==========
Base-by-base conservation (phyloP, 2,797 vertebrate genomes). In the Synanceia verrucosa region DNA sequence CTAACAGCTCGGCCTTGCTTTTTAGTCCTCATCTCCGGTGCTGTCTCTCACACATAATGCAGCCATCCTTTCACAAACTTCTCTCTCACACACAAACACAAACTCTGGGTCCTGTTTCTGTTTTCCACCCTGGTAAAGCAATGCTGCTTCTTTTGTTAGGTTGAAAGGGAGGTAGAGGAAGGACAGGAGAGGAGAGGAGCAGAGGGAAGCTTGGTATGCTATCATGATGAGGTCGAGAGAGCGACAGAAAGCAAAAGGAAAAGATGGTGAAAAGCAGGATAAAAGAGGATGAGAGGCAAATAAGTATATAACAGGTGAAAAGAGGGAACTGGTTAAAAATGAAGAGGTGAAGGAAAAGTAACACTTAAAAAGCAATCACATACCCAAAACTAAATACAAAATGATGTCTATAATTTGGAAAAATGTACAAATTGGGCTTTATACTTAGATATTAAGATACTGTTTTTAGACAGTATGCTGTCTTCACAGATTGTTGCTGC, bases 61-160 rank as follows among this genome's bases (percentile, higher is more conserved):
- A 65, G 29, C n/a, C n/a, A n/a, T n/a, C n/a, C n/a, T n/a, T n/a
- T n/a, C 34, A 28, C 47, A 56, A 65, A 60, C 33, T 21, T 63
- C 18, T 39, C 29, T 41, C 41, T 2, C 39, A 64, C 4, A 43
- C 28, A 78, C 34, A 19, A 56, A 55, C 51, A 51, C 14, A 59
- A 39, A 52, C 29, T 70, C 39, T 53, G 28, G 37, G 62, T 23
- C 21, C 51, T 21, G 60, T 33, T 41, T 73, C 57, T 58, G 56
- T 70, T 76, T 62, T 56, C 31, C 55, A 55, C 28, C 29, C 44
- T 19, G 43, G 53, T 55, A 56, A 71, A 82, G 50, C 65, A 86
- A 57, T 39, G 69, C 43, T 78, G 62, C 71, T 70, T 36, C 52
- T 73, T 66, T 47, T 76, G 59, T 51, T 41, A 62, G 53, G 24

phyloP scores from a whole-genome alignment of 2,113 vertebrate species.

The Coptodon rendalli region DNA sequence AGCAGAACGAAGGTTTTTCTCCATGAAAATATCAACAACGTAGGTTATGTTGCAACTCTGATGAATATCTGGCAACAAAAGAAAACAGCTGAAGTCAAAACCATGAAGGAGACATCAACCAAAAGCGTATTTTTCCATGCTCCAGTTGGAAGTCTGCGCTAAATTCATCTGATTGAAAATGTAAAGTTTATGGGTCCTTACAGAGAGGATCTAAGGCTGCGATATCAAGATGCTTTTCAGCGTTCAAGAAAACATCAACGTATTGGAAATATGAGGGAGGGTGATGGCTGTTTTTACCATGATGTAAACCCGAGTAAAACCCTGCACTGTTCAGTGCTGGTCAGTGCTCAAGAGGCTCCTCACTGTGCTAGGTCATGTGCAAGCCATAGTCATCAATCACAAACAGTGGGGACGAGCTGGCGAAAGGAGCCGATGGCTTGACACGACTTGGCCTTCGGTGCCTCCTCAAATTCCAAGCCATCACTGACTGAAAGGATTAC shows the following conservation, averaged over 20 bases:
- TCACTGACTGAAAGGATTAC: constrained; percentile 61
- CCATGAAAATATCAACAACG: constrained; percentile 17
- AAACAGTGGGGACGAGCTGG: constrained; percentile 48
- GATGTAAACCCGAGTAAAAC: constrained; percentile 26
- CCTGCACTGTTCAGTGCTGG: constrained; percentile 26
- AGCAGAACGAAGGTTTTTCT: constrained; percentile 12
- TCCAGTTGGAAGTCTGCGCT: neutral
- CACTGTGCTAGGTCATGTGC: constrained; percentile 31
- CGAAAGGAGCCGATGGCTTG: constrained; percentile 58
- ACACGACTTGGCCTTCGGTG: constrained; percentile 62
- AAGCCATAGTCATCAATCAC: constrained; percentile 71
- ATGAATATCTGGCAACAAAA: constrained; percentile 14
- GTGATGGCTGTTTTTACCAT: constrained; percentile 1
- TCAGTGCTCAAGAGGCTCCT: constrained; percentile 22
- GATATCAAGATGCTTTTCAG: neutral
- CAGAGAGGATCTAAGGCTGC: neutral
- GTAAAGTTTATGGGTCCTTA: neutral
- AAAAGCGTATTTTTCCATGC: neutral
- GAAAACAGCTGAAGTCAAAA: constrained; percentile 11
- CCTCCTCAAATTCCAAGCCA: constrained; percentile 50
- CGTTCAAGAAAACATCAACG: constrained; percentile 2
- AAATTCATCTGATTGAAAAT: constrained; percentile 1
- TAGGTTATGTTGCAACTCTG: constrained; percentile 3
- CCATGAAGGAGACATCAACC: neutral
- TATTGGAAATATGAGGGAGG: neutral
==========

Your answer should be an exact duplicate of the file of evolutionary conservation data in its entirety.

Base-by-base conservation (phyloP, 2,797 vertebrate genomes). In the Synanceia verrucosa region DNA sequence CTAACAGCTCGGCCTTGCTTTTTAGTCCTCATCTCCGGTGCTGTCTCTCACACATAATGCAGCCATCCTTTCACAAACTTCTCTCTCACACACAAACACAAACTCTGGGTCCTGTTTCTGTTTTCCACCCTGGTAAAGCAATGCTGCTTCTTTTGTTAGGTTGAAAGGGAGGTAGAGGAAGGACAGGAGAGGAGAGGAGCAGAGGGAAGCTTGGTATGCTATCATGATGAGGTCGAGAGAGCGACAGAAAGCAAAAGGAAAAGATGGTGAAAAGCAGGATAAAAGAGGATGAGAGGCAAATAAGTATATAACAGGTGAAAAGAGGGAACTGGTTAAAAATGAAGAGGTGAAGGAAAAGTAACACTTAAAAAGCAATCACATACCCAAAACTAAATACAAAATGATGTCTATAATTTGGAAAAATGTACAAATTGGGCTTTATACTTAGATATTAAGATACTGTTTTTAGACAGTATGCTGTCTTCACAGATTGTTGCTGC, bases 61-160 rank as follows among this genome's bases (percentile, higher is more conserved):
- A 65, G 29, C n/a, C n/a, A n/a, T n/a, C n/a, C n/a, T n/a, T n/a
- T n/a, C 34, A 28, C 47, A 56, A 65, A 60, C 33, T 21, T 63
- C 18, T 39, C 29, T 41, C 41, T 2, C 39, A 64, C 4, A 43
- C 28, A 78, C 34, A 19, A 56, A 55, C 51, A 51, C 14, A 59
- A 39, A 52, C 29, T 70, C 39, T 53, G 28, G 37, G 62, T 23
- C 21, C 51, T 21, G 60, T 33, T 41, T 73, C 57, T 58, G 56
- T 70, T 76, T 62, T 56, C 31, C 55, A 55, C 28, C 29, C 44
- T 19, G 43, G 53, T 55, A 56, A 71, A 82, G 50, C 65, A 86
- A 57, T 39, G 69, C 43, T 78, G 62, C 71, T 70, T 36, C 52
- T 73, T 66, T 47, T 76, G 59, T 51, T 41, A 62, G 53, G 24

phyloP scores from a whole-genome alignment of 2,113 vertebrate species.

The Coptodon rendalli region DNA sequence AGCAGAACGAAGGTTTTTCTCCATGAAAATATCAACAACGTAGGTTATGTTGCAACTCTGATGAATATCTGGCAACAAAAGAAAACAGCTGAAGTCAAAACCATGAAGGAGACATCAACCAAAAGCGTATTTTTCCATGCTCCAGTTGGAAGTCTGCGCTAAATTCATCTGATTGAAAATGTAAAGTTTATGGGTCCTTACAGAGAGGATCTAAGGCTGCGATATCAAGATGCTTTTCAGCGTTCAAGAAAACATCAACGTATTGGAAATATGAGGGAGGGTGATGGCTGTTTTTACCATGATGTAAACCCGAGTAAAACCCTGCACTGTTCAGTGCTGGTCAGTGCTCAAGAGGCTCCTCACTGTGCTAGGTCATGTGCAAGCCATAGTCATCAATCACAAACAGTGGGGACGAGCTGGCGAAAGGAGCCGATGGCTTGACACGACTTGGCCTTCGGTGCCTCCTCAAATTCCAAGCCATCACTGACTGAAAGGATTAC shows the following conservation, averaged over 20 bases:
- TCACTGACTGAAAGGATTAC: constrained; percentile 61
- CCATGAAAATATCAACAACG: constrained; percentile 17
- AAACAGTGGGGACGAGCTGG: constrained; percentile 48
- GATGTAAACCCGAGTAAAAC: constrained; percentile 26
- CCTGCACTGTTCAGTGCTGG: constrained; percentile 26
- AGCAGAACGAAGGTTTTTCT: constrained; percentile 12
- TCCAGTTGGAAGTCTGCGCT: neutral
- CACTGTGCTAGGTCATGTGC: constrained; percentile 31
- CGAAAGGAGCCGATGGCTTG: constrained; percentile 58
- ACACGACTTGGCCTTCGGTG: constrained; percentile 62
- AAGCCATAGTCATCAATCAC: constrained; percentile 71
- ATGAATATCTGGCAACAAAA: constrained; percentile 14
- GTGATGGCTGTTTTTACCAT: constrained; percentile 1
- TCAGTGCTCAAGAGGCTCCT: constrained; percentile 22
- GATATCAAGATGCTTTTCAG: neutral
- CAGAGAGGATCTAAGGCTGC: neutral
- GTAAAGTTTATGGGTCCTTA: neutral
- AAAAGCGTATTTTTCCATGC: neutral
- GAAAACAGCTGAAGTCAAAA: constrained; percentile 11
- CCTCCTCAAATTCCAAGCCA: constrained; percentile 50
- CGTTCAAGAAAACATCAACG: constrained; percentile 2
- AAATTCATCTGATTGAAAAT: constrained; percentile 1
- TAGGTTATGTTGCAACTCTG: constrained; percentile 3
- CCATGAAGGAGACATCAACC: neutral
- TATTGGAAATATGAGGGAGG: neutral